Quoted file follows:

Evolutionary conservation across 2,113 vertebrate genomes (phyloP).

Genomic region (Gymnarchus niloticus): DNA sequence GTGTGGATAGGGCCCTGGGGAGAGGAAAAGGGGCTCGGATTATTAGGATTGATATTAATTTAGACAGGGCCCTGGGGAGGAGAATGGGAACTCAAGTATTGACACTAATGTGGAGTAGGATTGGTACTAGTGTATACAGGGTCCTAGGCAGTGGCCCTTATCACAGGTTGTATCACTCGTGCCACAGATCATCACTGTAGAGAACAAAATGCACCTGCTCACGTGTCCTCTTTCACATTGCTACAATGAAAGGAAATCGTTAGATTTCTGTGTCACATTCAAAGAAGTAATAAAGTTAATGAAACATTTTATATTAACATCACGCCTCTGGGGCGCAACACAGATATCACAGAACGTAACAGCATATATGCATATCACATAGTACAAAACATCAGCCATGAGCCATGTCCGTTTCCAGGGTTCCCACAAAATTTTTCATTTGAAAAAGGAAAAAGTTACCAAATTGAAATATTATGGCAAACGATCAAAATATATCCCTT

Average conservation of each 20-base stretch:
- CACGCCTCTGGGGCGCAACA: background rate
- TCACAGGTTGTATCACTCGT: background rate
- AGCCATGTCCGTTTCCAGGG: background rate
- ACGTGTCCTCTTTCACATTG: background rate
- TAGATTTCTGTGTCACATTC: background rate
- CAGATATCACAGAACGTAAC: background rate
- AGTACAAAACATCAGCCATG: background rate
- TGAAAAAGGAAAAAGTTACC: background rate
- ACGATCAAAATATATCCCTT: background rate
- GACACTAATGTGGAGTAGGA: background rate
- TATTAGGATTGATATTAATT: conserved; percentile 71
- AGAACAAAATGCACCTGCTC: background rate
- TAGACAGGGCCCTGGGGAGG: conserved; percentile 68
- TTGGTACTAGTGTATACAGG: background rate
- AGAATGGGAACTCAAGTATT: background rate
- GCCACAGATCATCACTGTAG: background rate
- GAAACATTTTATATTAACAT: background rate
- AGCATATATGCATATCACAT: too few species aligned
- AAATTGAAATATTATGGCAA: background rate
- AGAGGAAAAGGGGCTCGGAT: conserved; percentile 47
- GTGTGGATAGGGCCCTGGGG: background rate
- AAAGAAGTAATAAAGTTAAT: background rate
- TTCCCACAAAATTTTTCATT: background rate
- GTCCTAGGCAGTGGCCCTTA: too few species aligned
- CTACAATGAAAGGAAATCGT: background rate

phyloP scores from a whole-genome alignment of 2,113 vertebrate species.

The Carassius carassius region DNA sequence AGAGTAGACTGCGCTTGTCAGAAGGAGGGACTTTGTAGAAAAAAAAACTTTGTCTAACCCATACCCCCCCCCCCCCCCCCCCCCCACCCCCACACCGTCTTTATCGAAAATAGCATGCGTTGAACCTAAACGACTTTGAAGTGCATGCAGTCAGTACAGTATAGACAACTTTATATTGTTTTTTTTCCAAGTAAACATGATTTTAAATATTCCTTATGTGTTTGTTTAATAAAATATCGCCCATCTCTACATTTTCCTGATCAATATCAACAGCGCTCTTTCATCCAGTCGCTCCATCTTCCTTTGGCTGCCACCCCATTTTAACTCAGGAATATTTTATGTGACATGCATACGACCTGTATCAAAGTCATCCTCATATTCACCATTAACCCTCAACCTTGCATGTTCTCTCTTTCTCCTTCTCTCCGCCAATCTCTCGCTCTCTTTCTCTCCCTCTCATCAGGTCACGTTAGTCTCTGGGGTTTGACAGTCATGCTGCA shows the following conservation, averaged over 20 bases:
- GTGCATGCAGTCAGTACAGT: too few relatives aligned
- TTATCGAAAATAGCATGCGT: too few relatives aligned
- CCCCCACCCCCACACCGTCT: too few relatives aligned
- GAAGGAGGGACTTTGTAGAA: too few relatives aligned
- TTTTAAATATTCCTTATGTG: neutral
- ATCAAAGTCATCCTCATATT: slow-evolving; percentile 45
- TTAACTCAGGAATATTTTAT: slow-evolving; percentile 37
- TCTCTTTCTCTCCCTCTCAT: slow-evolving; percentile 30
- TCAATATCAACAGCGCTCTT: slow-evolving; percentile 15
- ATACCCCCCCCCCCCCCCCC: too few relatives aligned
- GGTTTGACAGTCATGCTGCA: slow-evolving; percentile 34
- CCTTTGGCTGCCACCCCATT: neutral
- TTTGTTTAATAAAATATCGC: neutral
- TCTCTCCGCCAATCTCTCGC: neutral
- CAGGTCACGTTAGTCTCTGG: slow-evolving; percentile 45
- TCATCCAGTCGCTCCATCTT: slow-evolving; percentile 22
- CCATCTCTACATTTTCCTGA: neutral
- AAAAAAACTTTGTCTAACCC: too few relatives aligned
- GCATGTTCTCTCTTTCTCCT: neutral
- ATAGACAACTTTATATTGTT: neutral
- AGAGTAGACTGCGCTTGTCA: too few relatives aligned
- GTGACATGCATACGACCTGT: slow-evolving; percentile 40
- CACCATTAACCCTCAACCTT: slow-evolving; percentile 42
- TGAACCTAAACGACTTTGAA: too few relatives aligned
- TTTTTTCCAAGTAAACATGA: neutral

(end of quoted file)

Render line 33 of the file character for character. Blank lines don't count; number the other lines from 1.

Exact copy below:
- CCCCCACCCCCACACCGTCT: too few relatives aligned